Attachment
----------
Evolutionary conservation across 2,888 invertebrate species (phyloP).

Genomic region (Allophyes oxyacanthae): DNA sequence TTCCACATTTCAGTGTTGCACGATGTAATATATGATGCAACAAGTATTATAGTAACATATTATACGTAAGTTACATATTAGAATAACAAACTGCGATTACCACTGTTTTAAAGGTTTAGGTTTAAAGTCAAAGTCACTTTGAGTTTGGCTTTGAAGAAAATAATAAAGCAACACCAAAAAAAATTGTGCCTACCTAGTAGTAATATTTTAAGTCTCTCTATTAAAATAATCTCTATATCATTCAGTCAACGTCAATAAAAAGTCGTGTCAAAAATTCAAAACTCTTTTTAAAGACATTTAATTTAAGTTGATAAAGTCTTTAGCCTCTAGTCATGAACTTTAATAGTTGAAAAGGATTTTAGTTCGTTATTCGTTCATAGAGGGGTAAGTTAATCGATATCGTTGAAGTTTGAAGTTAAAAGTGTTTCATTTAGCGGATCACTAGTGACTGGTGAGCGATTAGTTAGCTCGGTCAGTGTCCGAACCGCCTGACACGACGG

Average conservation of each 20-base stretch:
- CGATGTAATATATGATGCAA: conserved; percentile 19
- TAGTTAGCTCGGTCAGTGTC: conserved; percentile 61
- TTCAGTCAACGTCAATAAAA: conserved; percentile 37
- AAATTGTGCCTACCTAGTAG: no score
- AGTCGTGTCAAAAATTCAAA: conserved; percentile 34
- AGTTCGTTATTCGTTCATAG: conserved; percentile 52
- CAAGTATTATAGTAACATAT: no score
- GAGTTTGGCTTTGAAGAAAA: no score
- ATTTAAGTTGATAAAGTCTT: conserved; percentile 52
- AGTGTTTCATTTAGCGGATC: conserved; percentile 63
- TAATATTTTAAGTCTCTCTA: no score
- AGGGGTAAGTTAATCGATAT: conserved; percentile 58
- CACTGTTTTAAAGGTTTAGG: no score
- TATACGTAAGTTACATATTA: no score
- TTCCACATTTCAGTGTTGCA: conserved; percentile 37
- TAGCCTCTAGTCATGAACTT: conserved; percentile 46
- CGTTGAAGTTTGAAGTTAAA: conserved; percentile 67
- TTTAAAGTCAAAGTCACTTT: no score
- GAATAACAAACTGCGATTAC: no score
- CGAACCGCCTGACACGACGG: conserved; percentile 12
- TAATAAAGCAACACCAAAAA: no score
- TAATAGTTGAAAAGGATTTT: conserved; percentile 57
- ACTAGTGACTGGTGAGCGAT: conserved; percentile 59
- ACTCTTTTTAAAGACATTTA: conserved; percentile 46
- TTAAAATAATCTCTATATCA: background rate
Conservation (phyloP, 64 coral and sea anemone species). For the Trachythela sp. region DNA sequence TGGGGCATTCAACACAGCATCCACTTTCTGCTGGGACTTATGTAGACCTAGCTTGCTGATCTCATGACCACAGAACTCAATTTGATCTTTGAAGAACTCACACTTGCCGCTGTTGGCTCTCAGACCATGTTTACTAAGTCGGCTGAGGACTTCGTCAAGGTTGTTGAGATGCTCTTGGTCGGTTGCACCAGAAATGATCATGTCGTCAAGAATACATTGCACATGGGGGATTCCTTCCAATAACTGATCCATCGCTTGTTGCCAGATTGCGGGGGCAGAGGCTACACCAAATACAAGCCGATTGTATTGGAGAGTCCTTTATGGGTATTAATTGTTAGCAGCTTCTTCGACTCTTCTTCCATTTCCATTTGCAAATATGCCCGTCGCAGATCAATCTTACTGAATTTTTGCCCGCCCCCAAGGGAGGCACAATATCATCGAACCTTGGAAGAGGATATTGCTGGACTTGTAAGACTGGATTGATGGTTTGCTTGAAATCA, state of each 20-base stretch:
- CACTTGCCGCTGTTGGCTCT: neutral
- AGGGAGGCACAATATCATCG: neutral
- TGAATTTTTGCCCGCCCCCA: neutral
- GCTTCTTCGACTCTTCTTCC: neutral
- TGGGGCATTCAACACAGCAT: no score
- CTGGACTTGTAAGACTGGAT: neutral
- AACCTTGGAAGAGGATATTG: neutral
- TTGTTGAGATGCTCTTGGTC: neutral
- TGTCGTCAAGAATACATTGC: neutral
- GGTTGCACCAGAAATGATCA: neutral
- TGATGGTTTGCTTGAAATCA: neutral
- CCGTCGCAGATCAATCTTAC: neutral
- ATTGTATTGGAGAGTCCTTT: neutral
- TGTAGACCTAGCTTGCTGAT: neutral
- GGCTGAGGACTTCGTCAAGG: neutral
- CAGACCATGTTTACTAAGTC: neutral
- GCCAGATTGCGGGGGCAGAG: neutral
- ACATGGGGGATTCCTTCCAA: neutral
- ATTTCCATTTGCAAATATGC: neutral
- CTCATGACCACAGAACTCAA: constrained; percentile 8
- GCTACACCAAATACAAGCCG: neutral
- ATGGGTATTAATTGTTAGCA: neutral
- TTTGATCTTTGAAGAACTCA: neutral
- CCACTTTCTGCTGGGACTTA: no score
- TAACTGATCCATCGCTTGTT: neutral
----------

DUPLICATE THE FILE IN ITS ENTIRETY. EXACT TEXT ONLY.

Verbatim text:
Evolutionary conservation across 2,888 invertebrate species (phyloP).

Genomic region (Allophyes oxyacanthae): DNA sequence TTCCACATTTCAGTGTTGCACGATGTAATATATGATGCAACAAGTATTATAGTAACATATTATACGTAAGTTACATATTAGAATAACAAACTGCGATTACCACTGTTTTAAAGGTTTAGGTTTAAAGTCAAAGTCACTTTGAGTTTGGCTTTGAAGAAAATAATAAAGCAACACCAAAAAAAATTGTGCCTACCTAGTAGTAATATTTTAAGTCTCTCTATTAAAATAATCTCTATATCATTCAGTCAACGTCAATAAAAAGTCGTGTCAAAAATTCAAAACTCTTTTTAAAGACATTTAATTTAAGTTGATAAAGTCTTTAGCCTCTAGTCATGAACTTTAATAGTTGAAAAGGATTTTAGTTCGTTATTCGTTCATAGAGGGGTAAGTTAATCGATATCGTTGAAGTTTGAAGTTAAAAGTGTTTCATTTAGCGGATCACTAGTGACTGGTGAGCGATTAGTTAGCTCGGTCAGTGTCCGAACCGCCTGACACGACGG

Average conservation of each 20-base stretch:
- CGATGTAATATATGATGCAA: conserved; percentile 19
- TAGTTAGCTCGGTCAGTGTC: conserved; percentile 61
- TTCAGTCAACGTCAATAAAA: conserved; percentile 37
- AAATTGTGCCTACCTAGTAG: no score
- AGTCGTGTCAAAAATTCAAA: conserved; percentile 34
- AGTTCGTTATTCGTTCATAG: conserved; percentile 52
- CAAGTATTATAGTAACATAT: no score
- GAGTTTGGCTTTGAAGAAAA: no score
- ATTTAAGTTGATAAAGTCTT: conserved; percentile 52
- AGTGTTTCATTTAGCGGATC: conserved; percentile 63
- TAATATTTTAAGTCTCTCTA: no score
- AGGGGTAAGTTAATCGATAT: conserved; percentile 58
- CACTGTTTTAAAGGTTTAGG: no score
- TATACGTAAGTTACATATTA: no score
- TTCCACATTTCAGTGTTGCA: conserved; percentile 37
- TAGCCTCTAGTCATGAACTT: conserved; percentile 46
- CGTTGAAGTTTGAAGTTAAA: conserved; percentile 67
- TTTAAAGTCAAAGTCACTTT: no score
- GAATAACAAACTGCGATTAC: no score
- CGAACCGCCTGACACGACGG: conserved; percentile 12
- TAATAAAGCAACACCAAAAA: no score
- TAATAGTTGAAAAGGATTTT: conserved; percentile 57
- ACTAGTGACTGGTGAGCGAT: conserved; percentile 59
- ACTCTTTTTAAAGACATTTA: conserved; percentile 46
- TTAAAATAATCTCTATATCA: background rate
Conservation (phyloP, 64 coral and sea anemone species). For the Trachythela sp. region DNA sequence TGGGGCATTCAACACAGCATCCACTTTCTGCTGGGACTTATGTAGACCTAGCTTGCTGATCTCATGACCACAGAACTCAATTTGATCTTTGAAGAACTCACACTTGCCGCTGTTGGCTCTCAGACCATGTTTACTAAGTCGGCTGAGGACTTCGTCAAGGTTGTTGAGATGCTCTTGGTCGGTTGCACCAGAAATGATCATGTCGTCAAGAATACATTGCACATGGGGGATTCCTTCCAATAACTGATCCATCGCTTGTTGCCAGATTGCGGGGGCAGAGGCTACACCAAATACAAGCCGATTGTATTGGAGAGTCCTTTATGGGTATTAATTGTTAGCAGCTTCTTCGACTCTTCTTCCATTTCCATTTGCAAATATGCCCGTCGCAGATCAATCTTACTGAATTTTTGCCCGCCCCCAAGGGAGGCACAATATCATCGAACCTTGGAAGAGGATATTGCTGGACTTGTAAGACTGGATTGATGGTTTGCTTGAAATCA, state of each 20-base stretch:
- CACTTGCCGCTGTTGGCTCT: neutral
- AGGGAGGCACAATATCATCG: neutral
- TGAATTTTTGCCCGCCCCCA: neutral
- GCTTCTTCGACTCTTCTTCC: neutral
- TGGGGCATTCAACACAGCAT: no score
- CTGGACTTGTAAGACTGGAT: neutral
- AACCTTGGAAGAGGATATTG: neutral
- TTGTTGAGATGCTCTTGGTC: neutral
- TGTCGTCAAGAATACATTGC: neutral
- GGTTGCACCAGAAATGATCA: neutral
- TGATGGTTTGCTTGAAATCA: neutral
- CCGTCGCAGATCAATCTTAC: neutral
- ATTGTATTGGAGAGTCCTTT: neutral
- TGTAGACCTAGCTTGCTGAT: neutral
- GGCTGAGGACTTCGTCAAGG: neutral
- CAGACCATGTTTACTAAGTC: neutral
- GCCAGATTGCGGGGGCAGAG: neutral
- ACATGGGGGATTCCTTCCAA: neutral
- ATTTCCATTTGCAAATATGC: neutral
- CTCATGACCACAGAACTCAA: constrained; percentile 8
- GCTACACCAAATACAAGCCG: neutral
- ATGGGTATTAATTGTTAGCA: neutral
- TTTGATCTTTGAAGAACTCA: neutral
- CCACTTTCTGCTGGGACTTA: no score
- TAACTGATCCATCGCTTGTT: neutral